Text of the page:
Brand Blindness

I'm at our New York showroom meeting with John, creative director from the licensing division of a major entertainment conglomerate, to discuss the packaging for the introduction of an antique version of a well-known cartoon character. John's passion for the character is inspiring, and I'm hoping that the designs I'll be responsible for will meet his expectations. Halfway into the conversation he locks me in his gaze and declares, “For the packaging to work you have to be the character!” Whoa—for a second I feel like I'm in a Lee Strasberg acting class. I take his impassioned advice to heart and create an award-winning box, although the product fails in the marketplace.

Jump to eight years later: my company's senior VP of sales, our marketing analyst and I are discussing a sub-brand of our baby line. Named M.V.B. for Most Valuable Baby, it's a line of sports-themed infant items. The VP asks me what I think of the name and the trade dress. I tell him I think it's clever and that new fathers would be attracted to the sports-like graphics that my team created for the packaging and POP. Very diplomatically, they disagree.

There are three key points to their rationale. First, our company's primary purchasers are female, and too masculine a display design could turn them off to the product. Secondly, they argued, most women probably wouldn't get that the M.V.B. moniker is a play on the sports abbreviation M.V.P.—Most Valuable Player. Finally, there may be resistance from the retailer to placing a display and packaging with a primary color palette in their primarily pastel retail environment.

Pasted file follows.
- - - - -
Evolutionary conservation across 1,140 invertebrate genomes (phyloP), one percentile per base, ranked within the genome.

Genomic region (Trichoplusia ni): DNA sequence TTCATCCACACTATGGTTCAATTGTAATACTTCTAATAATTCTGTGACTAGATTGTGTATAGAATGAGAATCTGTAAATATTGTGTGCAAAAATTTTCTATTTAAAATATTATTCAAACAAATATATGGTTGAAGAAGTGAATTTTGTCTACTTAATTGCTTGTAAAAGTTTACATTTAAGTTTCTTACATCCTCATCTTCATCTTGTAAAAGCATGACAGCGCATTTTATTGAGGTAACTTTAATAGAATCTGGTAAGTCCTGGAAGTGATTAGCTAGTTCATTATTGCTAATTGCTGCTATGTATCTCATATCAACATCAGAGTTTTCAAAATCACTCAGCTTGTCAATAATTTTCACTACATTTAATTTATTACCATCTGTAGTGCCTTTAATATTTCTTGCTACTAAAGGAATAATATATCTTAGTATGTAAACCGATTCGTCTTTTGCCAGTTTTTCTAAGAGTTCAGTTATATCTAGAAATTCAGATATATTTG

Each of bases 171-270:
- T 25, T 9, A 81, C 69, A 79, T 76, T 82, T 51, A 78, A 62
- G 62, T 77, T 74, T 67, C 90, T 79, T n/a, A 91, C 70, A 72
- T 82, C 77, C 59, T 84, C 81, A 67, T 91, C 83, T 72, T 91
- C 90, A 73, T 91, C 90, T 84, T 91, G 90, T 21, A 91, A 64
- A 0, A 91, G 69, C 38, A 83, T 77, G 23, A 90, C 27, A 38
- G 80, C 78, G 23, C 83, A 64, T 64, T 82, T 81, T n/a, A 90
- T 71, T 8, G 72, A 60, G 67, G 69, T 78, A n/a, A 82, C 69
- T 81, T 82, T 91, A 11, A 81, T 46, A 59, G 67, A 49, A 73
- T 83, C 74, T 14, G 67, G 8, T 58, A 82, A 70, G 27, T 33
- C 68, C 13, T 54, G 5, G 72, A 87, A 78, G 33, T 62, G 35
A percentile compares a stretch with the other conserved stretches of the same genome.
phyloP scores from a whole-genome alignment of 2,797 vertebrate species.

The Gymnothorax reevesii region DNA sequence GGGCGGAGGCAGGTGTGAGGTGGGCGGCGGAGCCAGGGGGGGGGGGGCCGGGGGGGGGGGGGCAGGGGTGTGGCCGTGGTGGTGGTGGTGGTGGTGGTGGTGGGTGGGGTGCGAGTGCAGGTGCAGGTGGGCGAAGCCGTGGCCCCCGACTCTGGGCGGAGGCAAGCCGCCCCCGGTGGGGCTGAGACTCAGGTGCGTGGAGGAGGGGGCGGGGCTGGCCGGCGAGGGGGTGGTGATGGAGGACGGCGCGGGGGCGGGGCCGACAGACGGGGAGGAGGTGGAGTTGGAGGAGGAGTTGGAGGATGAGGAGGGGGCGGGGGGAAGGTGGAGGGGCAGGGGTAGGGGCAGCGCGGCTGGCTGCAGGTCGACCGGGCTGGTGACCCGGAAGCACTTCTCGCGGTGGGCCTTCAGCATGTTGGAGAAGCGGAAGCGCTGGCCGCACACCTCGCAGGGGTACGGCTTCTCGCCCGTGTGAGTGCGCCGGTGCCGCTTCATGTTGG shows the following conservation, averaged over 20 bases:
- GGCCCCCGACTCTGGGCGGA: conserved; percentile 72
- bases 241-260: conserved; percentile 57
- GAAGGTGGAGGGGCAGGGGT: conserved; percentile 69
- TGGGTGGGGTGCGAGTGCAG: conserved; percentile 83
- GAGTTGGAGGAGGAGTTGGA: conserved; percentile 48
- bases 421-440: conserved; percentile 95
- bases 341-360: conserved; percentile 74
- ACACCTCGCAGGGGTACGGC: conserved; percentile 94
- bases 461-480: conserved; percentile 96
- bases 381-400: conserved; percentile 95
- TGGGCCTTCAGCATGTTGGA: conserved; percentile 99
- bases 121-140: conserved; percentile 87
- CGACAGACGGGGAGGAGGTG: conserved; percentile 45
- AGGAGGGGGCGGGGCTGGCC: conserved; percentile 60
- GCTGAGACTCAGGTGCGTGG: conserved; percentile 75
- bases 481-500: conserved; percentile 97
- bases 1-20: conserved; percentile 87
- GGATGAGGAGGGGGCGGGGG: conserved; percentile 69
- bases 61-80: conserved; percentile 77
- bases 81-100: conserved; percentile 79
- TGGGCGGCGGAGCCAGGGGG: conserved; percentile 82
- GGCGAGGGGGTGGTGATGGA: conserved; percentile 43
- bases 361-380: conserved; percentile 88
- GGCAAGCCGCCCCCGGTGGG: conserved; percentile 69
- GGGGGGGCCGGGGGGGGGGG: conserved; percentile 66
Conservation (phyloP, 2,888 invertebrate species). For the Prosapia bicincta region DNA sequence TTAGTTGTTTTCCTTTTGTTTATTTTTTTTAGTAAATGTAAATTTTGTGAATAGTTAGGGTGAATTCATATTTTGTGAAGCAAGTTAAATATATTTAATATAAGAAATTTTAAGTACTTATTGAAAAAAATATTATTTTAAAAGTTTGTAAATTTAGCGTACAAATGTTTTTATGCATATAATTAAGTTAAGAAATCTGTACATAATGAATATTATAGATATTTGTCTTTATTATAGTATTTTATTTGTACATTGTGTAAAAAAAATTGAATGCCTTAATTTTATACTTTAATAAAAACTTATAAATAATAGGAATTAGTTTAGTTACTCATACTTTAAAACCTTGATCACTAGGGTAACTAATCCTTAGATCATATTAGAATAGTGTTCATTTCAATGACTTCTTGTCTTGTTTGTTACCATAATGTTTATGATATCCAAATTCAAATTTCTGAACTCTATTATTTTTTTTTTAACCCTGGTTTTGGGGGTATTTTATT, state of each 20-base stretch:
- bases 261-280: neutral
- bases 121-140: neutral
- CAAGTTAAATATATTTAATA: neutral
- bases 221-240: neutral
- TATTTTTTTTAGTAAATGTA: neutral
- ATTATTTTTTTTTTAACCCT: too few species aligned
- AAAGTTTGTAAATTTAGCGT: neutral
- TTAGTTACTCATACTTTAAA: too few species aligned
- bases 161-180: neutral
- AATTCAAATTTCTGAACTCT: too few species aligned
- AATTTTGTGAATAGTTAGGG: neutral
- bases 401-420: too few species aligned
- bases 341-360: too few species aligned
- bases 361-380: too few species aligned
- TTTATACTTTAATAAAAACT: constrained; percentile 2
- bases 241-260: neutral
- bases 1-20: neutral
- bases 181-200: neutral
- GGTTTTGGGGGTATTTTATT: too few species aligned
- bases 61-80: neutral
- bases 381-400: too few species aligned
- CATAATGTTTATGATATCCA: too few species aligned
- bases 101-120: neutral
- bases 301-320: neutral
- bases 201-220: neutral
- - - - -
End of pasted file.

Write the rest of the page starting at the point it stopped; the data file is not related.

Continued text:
I put aside my ego and acknowledge the validity of these arguments. I also realize that I've been guilty of something I instinctively responded to eight years earlier in my meeting with John: brand blindness.

I define brand blindness as the tunnel vision that results from a creative being too close to the product, message and culture of a company. Especially vulnerable are in-house designers, who end up forming unrealistic assumptions about how their company, its product and its services are perceived by the public, leading to flawed strategy and design. Another result of this affliction is that those same designers tend to abandon research, ignore their audience and create designs that pay homage to their brand instead of successfully leveraging it.

John's near-fanatical devotion to his brand has resulted in huge successes for his company. Under his watchful eye the quality and consistency of the product and packaging has been excellent. But in his and his company's zeal to create the perfect brand, they have often forgotten the wants and needs of their audience and many product lines have missed the mark and failed as a result, as illustrated by my company's misadventure.

As an in-house creative, I too eat, breathe and live my company's brand. There are obvious advantages to this when either my team or I set out to develop a new design that represents our company to the public. Less obvious are the pitfalls I've mentioned. In order to address this problem, our team has adopted a previous presidential campaign slogan with a slight change as our motto: “It's the customer, stupid!”.